• Potential preferential treatment: The SEC says RIAs may give better treatment to private funds (and thereby, their investors) with liquidity issues by including imposing gates or suspensions on fund withdrawals
  • Compliance with the Advisers Act Custody Rule: “Including the ‘audit exception’ to the surprise examination requirement and related reporting and updating of Form ADV regarding the audit and auditors that serve as important gate-keepers for private fund investors”
  • Disclosure and compliance: The division will judge the adequacy of funds’ disclosure and compliance with any regulatory requirements for cross trades, principal transactions or distressed sales
  • Conflicts: “Around liquidity, such as RIA-led fund restructurings, including stapled secondary transactions where new investors purchase the interests of existing investors while also agreeing to invest in a new fund”

As for fees and expenses, the division said that it will place particular focus on advisory fee calculation errors “including, but not limited to, failure to adjust management fees in accordance with investor agreements”; inaccurate calculations of tiered fees, “including failure to provide breakpoints and aggregate household accounts”; as well as “failures to refund prepaid fees for terminated accounts or pro-rated fees for onboarding clients.”

The report also noted that when examining RIAs, it will review compliance programs to assess whether they address that:

  • Investment advice is in each client’s best interest
  • Oversight of service providers is adequate
  • Sufficient resources exist to perform compliance duties

Other ‘significant focus areas’

ESG investing, standards of conduct (Regulation BI, fiduciary duty and Form CRS), information and security operational resiliency, and emerging technologies and crypto-assets are the divisions other listed “significant focus areas.”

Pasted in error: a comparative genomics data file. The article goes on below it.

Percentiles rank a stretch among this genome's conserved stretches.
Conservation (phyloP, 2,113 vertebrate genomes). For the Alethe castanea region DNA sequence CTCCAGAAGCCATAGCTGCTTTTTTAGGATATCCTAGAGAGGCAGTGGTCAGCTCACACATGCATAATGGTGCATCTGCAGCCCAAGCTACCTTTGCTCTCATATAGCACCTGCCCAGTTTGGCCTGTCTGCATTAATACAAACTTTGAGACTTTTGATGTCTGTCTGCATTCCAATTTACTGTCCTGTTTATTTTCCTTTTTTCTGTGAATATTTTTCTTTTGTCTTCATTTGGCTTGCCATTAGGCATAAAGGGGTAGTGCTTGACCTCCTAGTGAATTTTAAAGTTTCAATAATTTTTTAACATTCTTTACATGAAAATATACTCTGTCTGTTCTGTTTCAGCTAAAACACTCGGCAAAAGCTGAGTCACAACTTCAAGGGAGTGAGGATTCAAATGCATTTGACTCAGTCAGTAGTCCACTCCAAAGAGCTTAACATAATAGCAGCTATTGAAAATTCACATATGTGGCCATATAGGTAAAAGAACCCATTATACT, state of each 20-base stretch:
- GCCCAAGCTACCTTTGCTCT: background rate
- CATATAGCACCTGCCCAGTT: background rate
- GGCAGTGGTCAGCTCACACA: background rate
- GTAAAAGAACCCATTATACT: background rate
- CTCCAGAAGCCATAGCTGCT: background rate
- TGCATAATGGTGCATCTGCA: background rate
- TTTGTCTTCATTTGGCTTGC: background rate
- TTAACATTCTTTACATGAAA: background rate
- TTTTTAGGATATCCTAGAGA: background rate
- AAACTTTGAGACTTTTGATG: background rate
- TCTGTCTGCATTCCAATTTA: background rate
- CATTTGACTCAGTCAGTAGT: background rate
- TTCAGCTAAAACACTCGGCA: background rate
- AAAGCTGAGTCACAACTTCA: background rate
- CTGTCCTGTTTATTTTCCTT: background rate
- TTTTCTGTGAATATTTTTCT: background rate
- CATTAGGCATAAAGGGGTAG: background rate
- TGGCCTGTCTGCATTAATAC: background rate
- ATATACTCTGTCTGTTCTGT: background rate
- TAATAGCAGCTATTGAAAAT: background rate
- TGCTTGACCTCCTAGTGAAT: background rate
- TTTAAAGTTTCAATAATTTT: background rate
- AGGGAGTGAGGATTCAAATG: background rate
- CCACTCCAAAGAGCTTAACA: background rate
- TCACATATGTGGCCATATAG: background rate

In ESG, it plans to review whether firms accurately disclose their investing approaches and have appropriate policies and procedures, as well as whether they are proxy voting in line with their ESG mandates and are not overstating or misrepresenting ESG factors taken into account in asset selection.

Review areas for standards of conduct and information and security operational resiliency are largely continuations of previous years and reflect enforcement actions taken against market participants in the past – fiduciary duty, oversight of third-party vendors and service providers and incident response among them.

However, a focus on crypto assets is new. RIA and broker-dealers involved, or “claiming to be” involved in “offering new products and services or employing new practices (eg, fractional shares, ‘Finfluencers’ or digital engagement practices)” can expect the division to assess whether:

  • Firms’ operations and controls are consistent with disclosures made and the standard of conduct owed to investors and other regulatory obligations
  • Advice and recommendations, including by algorithms, are consistent with investors’ investment strategies and the standard of conduct owed them
  • Controls take into account the unique risks associated with such practices